Because social budgets were still relatively small, it was out of the question for senior team members to handle community management. Instead, marketers looked for junior staffers who could run the pages off the side of their desk. More often than not, they chose “the youngest niece or nephew” of someone in the office, says Alex Paquin, a strategic planning director at Publicis who has run social accounts for big brands like Molson Canadian, A&W and Rogers.

The field has gone through a boom since then. Almost every major ad campaign has a social component overseen by a community manager, but the origin of the job as a junior discipline has had an echo effect, both in terms of the power community managers have to set the strategic vision for the accounts they run and the salaries they receive.

Today smart, forward-leaning brands have brought on qualified community managers with backgrounds in digital marketing, public relations and communications. At some agencies, like DDB, experienced community managers are brought into strategy meetings and help plan campaigns, advising clients on how creative might be developed based on the data and learnings gleaned from monitoring the brand’s fans on social media.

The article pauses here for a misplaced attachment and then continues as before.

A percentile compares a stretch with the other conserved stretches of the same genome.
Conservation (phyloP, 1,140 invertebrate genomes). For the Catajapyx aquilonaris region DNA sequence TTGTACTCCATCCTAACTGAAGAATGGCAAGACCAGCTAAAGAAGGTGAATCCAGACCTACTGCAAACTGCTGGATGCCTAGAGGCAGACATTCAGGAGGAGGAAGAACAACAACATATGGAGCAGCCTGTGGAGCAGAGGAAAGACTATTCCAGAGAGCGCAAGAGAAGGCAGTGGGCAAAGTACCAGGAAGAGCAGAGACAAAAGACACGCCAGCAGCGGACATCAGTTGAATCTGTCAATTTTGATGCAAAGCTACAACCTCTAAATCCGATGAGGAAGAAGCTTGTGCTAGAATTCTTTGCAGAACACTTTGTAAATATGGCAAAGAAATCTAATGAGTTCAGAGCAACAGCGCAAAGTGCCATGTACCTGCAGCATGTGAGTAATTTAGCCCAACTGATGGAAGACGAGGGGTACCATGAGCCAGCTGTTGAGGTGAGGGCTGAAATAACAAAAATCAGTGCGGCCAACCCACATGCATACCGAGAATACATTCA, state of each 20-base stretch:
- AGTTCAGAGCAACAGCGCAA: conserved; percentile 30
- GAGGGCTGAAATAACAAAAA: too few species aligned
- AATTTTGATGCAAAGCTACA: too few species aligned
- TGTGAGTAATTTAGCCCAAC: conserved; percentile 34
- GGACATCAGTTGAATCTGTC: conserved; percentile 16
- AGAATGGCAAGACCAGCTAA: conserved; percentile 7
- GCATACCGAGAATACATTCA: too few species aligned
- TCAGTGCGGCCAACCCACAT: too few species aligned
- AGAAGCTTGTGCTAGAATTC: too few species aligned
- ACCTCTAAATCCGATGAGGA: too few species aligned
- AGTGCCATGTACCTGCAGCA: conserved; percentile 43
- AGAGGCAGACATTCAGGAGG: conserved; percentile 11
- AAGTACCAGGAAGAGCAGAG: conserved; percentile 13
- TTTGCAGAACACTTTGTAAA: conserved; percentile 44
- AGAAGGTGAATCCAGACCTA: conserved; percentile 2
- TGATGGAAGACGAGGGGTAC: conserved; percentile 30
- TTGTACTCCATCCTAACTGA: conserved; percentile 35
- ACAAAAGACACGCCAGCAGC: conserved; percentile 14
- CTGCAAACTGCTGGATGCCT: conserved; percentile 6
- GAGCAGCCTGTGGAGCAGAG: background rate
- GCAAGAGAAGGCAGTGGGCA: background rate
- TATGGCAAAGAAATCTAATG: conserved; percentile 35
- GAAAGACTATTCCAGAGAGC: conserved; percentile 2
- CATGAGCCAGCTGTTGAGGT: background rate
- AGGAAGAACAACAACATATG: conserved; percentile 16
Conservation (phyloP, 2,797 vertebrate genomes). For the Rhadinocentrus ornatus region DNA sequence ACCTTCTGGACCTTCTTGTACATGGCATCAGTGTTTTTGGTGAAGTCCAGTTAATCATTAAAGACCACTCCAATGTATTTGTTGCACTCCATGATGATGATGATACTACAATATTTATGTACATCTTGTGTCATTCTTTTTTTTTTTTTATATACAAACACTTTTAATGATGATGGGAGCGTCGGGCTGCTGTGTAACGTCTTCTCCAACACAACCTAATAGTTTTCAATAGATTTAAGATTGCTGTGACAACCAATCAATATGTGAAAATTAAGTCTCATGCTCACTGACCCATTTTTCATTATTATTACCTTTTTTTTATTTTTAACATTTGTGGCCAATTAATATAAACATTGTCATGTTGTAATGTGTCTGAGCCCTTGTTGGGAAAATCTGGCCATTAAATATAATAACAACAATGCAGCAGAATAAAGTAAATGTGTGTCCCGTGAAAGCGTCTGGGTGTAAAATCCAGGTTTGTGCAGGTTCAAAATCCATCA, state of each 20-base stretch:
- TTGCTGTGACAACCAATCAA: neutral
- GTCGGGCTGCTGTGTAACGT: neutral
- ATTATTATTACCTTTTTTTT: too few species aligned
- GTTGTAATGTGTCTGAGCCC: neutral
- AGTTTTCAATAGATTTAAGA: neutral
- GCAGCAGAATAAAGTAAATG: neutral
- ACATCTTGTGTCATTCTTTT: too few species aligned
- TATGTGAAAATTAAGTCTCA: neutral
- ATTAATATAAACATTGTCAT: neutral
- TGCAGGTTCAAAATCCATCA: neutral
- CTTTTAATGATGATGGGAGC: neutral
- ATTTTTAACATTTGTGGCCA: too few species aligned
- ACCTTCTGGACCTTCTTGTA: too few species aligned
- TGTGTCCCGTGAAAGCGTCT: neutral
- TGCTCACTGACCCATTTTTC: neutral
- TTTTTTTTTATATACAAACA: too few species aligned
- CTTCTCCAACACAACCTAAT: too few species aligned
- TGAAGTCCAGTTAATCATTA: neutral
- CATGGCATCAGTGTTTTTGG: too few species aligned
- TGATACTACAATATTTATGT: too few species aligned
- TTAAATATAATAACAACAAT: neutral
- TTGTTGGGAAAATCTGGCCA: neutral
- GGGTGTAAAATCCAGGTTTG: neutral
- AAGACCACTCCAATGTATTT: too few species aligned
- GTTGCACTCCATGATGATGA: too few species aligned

Ed Lee, senior director of social media at DDB, has tried to replicate the seniority structure of the agency’s traditional account teams within his social team, assigning community managers coordinator, manager and director titles.

For example, Laura Muirhead, who manages the social presences for McDonald’s Canada and Manulife, has a “manager” title and is asked on a daily basis by clients for her insights into their customer base.

“As you go up, you get more autonomy, more client face time, and earn your seat at the table from a strategic and creative standpoint,” Lee says.

Career Boosters: What is a community manager?

The power struggle

Community managers fight for a seat at the strategy table
Until the explosion of social media, the keys to brand strategy lived in top floor boardrooms. Today those long, pricy talks still happen, but they run concurrently with a second conversation on social media in which each comment is a tick up or down in likability.